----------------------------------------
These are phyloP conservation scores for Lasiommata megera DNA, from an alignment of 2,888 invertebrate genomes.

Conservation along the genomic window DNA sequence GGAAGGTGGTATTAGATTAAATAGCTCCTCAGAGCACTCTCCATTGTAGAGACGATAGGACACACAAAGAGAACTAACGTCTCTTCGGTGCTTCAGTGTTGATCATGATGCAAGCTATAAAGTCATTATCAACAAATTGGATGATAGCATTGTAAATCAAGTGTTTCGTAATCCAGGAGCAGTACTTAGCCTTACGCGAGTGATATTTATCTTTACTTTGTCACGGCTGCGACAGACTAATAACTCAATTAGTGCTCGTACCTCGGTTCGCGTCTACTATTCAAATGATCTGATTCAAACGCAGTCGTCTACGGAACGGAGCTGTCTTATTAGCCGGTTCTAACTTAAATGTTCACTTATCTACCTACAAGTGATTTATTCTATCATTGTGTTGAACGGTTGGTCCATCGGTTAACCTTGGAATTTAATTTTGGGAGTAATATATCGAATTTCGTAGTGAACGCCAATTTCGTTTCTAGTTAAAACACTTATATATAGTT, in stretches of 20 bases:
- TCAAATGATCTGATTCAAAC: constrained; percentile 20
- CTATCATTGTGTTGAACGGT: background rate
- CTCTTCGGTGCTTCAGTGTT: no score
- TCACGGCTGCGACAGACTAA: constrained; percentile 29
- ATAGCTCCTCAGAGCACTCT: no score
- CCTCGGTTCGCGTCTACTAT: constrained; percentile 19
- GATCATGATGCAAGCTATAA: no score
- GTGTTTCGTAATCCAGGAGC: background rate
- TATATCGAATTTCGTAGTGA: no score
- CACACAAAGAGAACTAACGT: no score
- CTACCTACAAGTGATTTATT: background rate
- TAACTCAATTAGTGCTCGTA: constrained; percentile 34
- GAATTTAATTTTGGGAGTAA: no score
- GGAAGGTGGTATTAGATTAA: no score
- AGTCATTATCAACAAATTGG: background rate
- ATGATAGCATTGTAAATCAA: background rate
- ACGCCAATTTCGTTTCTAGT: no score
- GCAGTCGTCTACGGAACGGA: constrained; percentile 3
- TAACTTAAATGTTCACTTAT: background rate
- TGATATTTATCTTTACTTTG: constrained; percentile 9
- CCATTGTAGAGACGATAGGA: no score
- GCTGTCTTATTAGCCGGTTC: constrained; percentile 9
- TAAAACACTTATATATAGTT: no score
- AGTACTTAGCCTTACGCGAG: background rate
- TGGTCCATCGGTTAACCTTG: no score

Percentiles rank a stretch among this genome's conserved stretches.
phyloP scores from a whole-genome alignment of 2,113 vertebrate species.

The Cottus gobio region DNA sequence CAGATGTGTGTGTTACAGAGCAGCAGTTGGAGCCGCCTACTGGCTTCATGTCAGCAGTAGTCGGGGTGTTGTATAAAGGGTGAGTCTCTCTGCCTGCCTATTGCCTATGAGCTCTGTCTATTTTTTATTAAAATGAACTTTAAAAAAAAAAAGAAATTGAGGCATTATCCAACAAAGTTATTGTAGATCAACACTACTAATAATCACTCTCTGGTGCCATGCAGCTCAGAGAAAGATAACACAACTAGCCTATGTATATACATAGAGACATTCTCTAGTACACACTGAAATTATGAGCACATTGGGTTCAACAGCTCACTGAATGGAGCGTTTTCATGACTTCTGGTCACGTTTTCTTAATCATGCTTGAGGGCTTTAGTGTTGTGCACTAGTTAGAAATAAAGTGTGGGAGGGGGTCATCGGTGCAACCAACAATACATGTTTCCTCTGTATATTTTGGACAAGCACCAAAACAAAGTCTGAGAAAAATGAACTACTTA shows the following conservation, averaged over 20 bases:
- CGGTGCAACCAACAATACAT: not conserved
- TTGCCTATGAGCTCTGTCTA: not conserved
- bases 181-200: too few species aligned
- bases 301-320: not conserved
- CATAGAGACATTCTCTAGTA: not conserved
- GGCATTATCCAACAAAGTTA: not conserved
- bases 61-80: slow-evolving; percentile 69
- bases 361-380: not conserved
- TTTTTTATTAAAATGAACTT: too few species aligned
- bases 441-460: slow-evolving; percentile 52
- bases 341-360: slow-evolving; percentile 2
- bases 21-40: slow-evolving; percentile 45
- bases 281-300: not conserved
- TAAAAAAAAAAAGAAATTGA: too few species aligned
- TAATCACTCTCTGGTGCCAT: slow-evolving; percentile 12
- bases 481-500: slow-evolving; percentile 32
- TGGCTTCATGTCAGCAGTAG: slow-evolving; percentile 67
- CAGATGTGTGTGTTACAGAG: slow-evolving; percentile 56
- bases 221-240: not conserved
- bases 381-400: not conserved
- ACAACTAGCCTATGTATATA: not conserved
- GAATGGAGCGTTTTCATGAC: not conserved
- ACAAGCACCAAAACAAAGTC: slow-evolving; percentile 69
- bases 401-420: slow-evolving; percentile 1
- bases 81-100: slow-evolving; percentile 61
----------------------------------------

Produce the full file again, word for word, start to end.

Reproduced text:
These are phyloP conservation scores for Lasiommata megera DNA, from an alignment of 2,888 invertebrate genomes.

Conservation along the genomic window DNA sequence GGAAGGTGGTATTAGATTAAATAGCTCCTCAGAGCACTCTCCATTGTAGAGACGATAGGACACACAAAGAGAACTAACGTCTCTTCGGTGCTTCAGTGTTGATCATGATGCAAGCTATAAAGTCATTATCAACAAATTGGATGATAGCATTGTAAATCAAGTGTTTCGTAATCCAGGAGCAGTACTTAGCCTTACGCGAGTGATATTTATCTTTACTTTGTCACGGCTGCGACAGACTAATAACTCAATTAGTGCTCGTACCTCGGTTCGCGTCTACTATTCAAATGATCTGATTCAAACGCAGTCGTCTACGGAACGGAGCTGTCTTATTAGCCGGTTCTAACTTAAATGTTCACTTATCTACCTACAAGTGATTTATTCTATCATTGTGTTGAACGGTTGGTCCATCGGTTAACCTTGGAATTTAATTTTGGGAGTAATATATCGAATTTCGTAGTGAACGCCAATTTCGTTTCTAGTTAAAACACTTATATATAGTT, in stretches of 20 bases:
- TCAAATGATCTGATTCAAAC: constrained; percentile 20
- CTATCATTGTGTTGAACGGT: background rate
- CTCTTCGGTGCTTCAGTGTT: no score
- TCACGGCTGCGACAGACTAA: constrained; percentile 29
- ATAGCTCCTCAGAGCACTCT: no score
- CCTCGGTTCGCGTCTACTAT: constrained; percentile 19
- GATCATGATGCAAGCTATAA: no score
- GTGTTTCGTAATCCAGGAGC: background rate
- TATATCGAATTTCGTAGTGA: no score
- CACACAAAGAGAACTAACGT: no score
- CTACCTACAAGTGATTTATT: background rate
- TAACTCAATTAGTGCTCGTA: constrained; percentile 34
- GAATTTAATTTTGGGAGTAA: no score
- GGAAGGTGGTATTAGATTAA: no score
- AGTCATTATCAACAAATTGG: background rate
- ATGATAGCATTGTAAATCAA: background rate
- ACGCCAATTTCGTTTCTAGT: no score
- GCAGTCGTCTACGGAACGGA: constrained; percentile 3
- TAACTTAAATGTTCACTTAT: background rate
- TGATATTTATCTTTACTTTG: constrained; percentile 9
- CCATTGTAGAGACGATAGGA: no score
- GCTGTCTTATTAGCCGGTTC: constrained; percentile 9
- TAAAACACTTATATATAGTT: no score
- AGTACTTAGCCTTACGCGAG: background rate
- TGGTCCATCGGTTAACCTTG: no score

Percentiles rank a stretch among this genome's conserved stretches.
phyloP scores from a whole-genome alignment of 2,113 vertebrate species.

The Cottus gobio region DNA sequence CAGATGTGTGTGTTACAGAGCAGCAGTTGGAGCCGCCTACTGGCTTCATGTCAGCAGTAGTCGGGGTGTTGTATAAAGGGTGAGTCTCTCTGCCTGCCTATTGCCTATGAGCTCTGTCTATTTTTTATTAAAATGAACTTTAAAAAAAAAAAGAAATTGAGGCATTATCCAACAAAGTTATTGTAGATCAACACTACTAATAATCACTCTCTGGTGCCATGCAGCTCAGAGAAAGATAACACAACTAGCCTATGTATATACATAGAGACATTCTCTAGTACACACTGAAATTATGAGCACATTGGGTTCAACAGCTCACTGAATGGAGCGTTTTCATGACTTCTGGTCACGTTTTCTTAATCATGCTTGAGGGCTTTAGTGTTGTGCACTAGTTAGAAATAAAGTGTGGGAGGGGGTCATCGGTGCAACCAACAATACATGTTTCCTCTGTATATTTTGGACAAGCACCAAAACAAAGTCTGAGAAAAATGAACTACTTA shows the following conservation, averaged over 20 bases:
- CGGTGCAACCAACAATACAT: not conserved
- TTGCCTATGAGCTCTGTCTA: not conserved
- bases 181-200: too few species aligned
- bases 301-320: not conserved
- CATAGAGACATTCTCTAGTA: not conserved
- GGCATTATCCAACAAAGTTA: not conserved
- bases 61-80: slow-evolving; percentile 69
- bases 361-380: not conserved
- TTTTTTATTAAAATGAACTT: too few species aligned
- bases 441-460: slow-evolving; percentile 52
- bases 341-360: slow-evolving; percentile 2
- bases 21-40: slow-evolving; percentile 45
- bases 281-300: not conserved
- TAAAAAAAAAAAGAAATTGA: too few species aligned
- TAATCACTCTCTGGTGCCAT: slow-evolving; percentile 12
- bases 481-500: slow-evolving; percentile 32
- TGGCTTCATGTCAGCAGTAG: slow-evolving; percentile 67
- CAGATGTGTGTGTTACAGAG: slow-evolving; percentile 56
- bases 221-240: not conserved
- bases 381-400: not conserved
- ACAACTAGCCTATGTATATA: not conserved
- GAATGGAGCGTTTTCATGAC: not conserved
- ACAAGCACCAAAACAAAGTC: slow-evolving; percentile 69
- bases 401-420: slow-evolving; percentile 1
- bases 81-100: slow-evolving; percentile 61